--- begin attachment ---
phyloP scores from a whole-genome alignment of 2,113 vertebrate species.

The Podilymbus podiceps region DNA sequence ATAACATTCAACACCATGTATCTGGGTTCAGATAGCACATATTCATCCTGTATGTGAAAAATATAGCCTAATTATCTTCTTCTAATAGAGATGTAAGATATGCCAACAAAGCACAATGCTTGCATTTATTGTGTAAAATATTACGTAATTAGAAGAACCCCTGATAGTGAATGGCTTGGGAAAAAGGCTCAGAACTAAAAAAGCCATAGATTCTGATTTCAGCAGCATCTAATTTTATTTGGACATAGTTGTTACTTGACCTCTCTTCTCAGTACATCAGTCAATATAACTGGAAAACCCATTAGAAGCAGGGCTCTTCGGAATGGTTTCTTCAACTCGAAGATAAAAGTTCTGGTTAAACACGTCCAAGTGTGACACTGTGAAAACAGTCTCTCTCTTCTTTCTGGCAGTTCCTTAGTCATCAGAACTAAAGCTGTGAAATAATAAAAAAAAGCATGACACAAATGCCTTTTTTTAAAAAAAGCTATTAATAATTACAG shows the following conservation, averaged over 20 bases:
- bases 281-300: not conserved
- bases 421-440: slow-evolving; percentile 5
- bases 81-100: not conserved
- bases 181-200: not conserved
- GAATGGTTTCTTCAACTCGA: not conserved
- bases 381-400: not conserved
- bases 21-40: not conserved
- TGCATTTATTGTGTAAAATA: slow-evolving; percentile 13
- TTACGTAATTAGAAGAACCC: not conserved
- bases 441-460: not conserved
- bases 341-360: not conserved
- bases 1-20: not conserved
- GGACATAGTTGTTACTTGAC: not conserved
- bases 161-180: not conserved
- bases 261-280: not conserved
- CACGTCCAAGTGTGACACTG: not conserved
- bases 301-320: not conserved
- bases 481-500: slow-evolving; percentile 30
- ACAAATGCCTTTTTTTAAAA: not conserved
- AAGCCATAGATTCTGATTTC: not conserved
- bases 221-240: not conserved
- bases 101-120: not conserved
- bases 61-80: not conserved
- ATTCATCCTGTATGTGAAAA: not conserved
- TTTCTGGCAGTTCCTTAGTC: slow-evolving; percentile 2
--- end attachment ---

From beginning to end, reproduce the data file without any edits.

phyloP scores from a whole-genome alignment of 2,113 vertebrate species.

The Podilymbus podiceps region DNA sequence ATAACATTCAACACCATGTATCTGGGTTCAGATAGCACATATTCATCCTGTATGTGAAAAATATAGCCTAATTATCTTCTTCTAATAGAGATGTAAGATATGCCAACAAAGCACAATGCTTGCATTTATTGTGTAAAATATTACGTAATTAGAAGAACCCCTGATAGTGAATGGCTTGGGAAAAAGGCTCAGAACTAAAAAAGCCATAGATTCTGATTTCAGCAGCATCTAATTTTATTTGGACATAGTTGTTACTTGACCTCTCTTCTCAGTACATCAGTCAATATAACTGGAAAACCCATTAGAAGCAGGGCTCTTCGGAATGGTTTCTTCAACTCGAAGATAAAAGTTCTGGTTAAACACGTCCAAGTGTGACACTGTGAAAACAGTCTCTCTCTTCTTTCTGGCAGTTCCTTAGTCATCAGAACTAAAGCTGTGAAATAATAAAAAAAAGCATGACACAAATGCCTTTTTTTAAAAAAAGCTATTAATAATTACAG shows the following conservation, averaged over 20 bases:
- bases 281-300: not conserved
- bases 421-440: slow-evolving; percentile 5
- bases 81-100: not conserved
- bases 181-200: not conserved
- GAATGGTTTCTTCAACTCGA: not conserved
- bases 381-400: not conserved
- bases 21-40: not conserved
- TGCATTTATTGTGTAAAATA: slow-evolving; percentile 13
- TTACGTAATTAGAAGAACCC: not conserved
- bases 441-460: not conserved
- bases 341-360: not conserved
- bases 1-20: not conserved
- GGACATAGTTGTTACTTGAC: not conserved
- bases 161-180: not conserved
- bases 261-280: not conserved
- CACGTCCAAGTGTGACACTG: not conserved
- bases 301-320: not conserved
- bases 481-500: slow-evolving; percentile 30
- ACAAATGCCTTTTTTTAAAA: not conserved
- AAGCCATAGATTCTGATTTC: not conserved
- bases 221-240: not conserved
- bases 101-120: not conserved
- bases 61-80: not conserved
- ATTCATCCTGTATGTGAAAA: not conserved
- TTTCTGGCAGTTCCTTAGTC: slow-evolving; percentile 2